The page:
Remember that big monster we’ve been waiting on to show up? It finally shows up. Is it good?
Midnight Society: The Black Lake #3 (Dark Horse Comics)
Matilda Finn (HA! I see what you did there, Johnson) drags poor Billy through the water, which most assuredly has trails of urine leading away from his pants due to hideous creature bearing down on them.
But how long can Matilda keep this up? Humans can only stay under water for a short amount of time. Add in having to drag a person around while swimming for your life, and that window becomes exponentially smaller.
Of course, we’ve all known for a while now that Matilda isn’t exactly human. I won’t spoil what she is other than a complete and total badass. And forget superhero redesigns — Drew Edward Johnson illustrates Matilda’s other form into a [mythical creature I don’t want to mention in case you didn’t catch the obvious clues last issue] into perfect blend of beautiful and alien appearance.
There are also a lot of secondary characters talking to each other in heavy accents, but that’s not really important. There’s an awesome undersea chase going on, after all, which is also juxtaposed with our first really good look into Matilda’s mysterious past.
Is It Good?
Now THAT’s more like it. I’ve been pretty hard on this series so far, but artist/writer Drew Edward Johnson finally came through.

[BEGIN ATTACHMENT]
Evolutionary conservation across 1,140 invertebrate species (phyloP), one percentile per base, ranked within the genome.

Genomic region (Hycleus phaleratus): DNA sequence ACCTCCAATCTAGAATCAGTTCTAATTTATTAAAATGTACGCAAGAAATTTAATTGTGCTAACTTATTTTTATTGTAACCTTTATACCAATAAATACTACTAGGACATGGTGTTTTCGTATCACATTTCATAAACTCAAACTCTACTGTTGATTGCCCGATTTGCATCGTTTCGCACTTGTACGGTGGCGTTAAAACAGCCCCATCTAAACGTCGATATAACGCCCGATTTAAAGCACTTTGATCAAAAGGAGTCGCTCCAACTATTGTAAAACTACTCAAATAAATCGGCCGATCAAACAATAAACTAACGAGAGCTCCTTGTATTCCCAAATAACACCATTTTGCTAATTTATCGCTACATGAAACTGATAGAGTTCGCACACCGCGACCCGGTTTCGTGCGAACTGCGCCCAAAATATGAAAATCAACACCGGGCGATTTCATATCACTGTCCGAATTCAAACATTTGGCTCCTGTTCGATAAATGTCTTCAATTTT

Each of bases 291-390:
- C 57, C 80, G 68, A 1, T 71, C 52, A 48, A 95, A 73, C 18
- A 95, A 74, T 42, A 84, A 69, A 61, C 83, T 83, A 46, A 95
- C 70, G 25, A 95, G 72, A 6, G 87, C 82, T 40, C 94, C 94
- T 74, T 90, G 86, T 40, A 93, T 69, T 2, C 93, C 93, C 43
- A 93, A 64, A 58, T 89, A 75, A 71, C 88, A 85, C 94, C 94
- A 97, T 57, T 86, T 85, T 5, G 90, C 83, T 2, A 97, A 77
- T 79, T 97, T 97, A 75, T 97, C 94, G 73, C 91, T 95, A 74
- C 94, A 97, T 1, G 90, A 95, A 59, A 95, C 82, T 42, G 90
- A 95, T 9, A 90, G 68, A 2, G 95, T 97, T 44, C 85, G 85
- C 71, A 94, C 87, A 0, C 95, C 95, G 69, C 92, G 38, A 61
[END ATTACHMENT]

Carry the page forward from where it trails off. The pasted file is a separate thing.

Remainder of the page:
For starters, his art is (as usual) fantastic. This issue, however, takes it to a whole new level. Not only do we get to see him render an awesome creature, but the chase scene between it and Matilda is gorgeously choreographed.
As far as the story goes, this is the first time that Midnight Society: The Black Lake felt narratively relevant… most of the time, anyway. The stuff with the dudes on the dock could have been cut way back, especially considering how good the scenes with Matilda were. The information about her past is still a little fragmented, but it’s also extremely tantalizing. I’ve gone from ‘What the heck?’ to ‘I want to know more.’ We also get a major link to the previous issues’ flashbacks that help the series as a whole to feel much more connected.
I still think that Johnson spends far too much time on characters that don’t impact the story very much. But the stunning artwork and rapidly congealing plot has definitely changed my current opinion of the title. Another issue like this and I’ll be on board for whatever new tale Matilda Finn swims to next.
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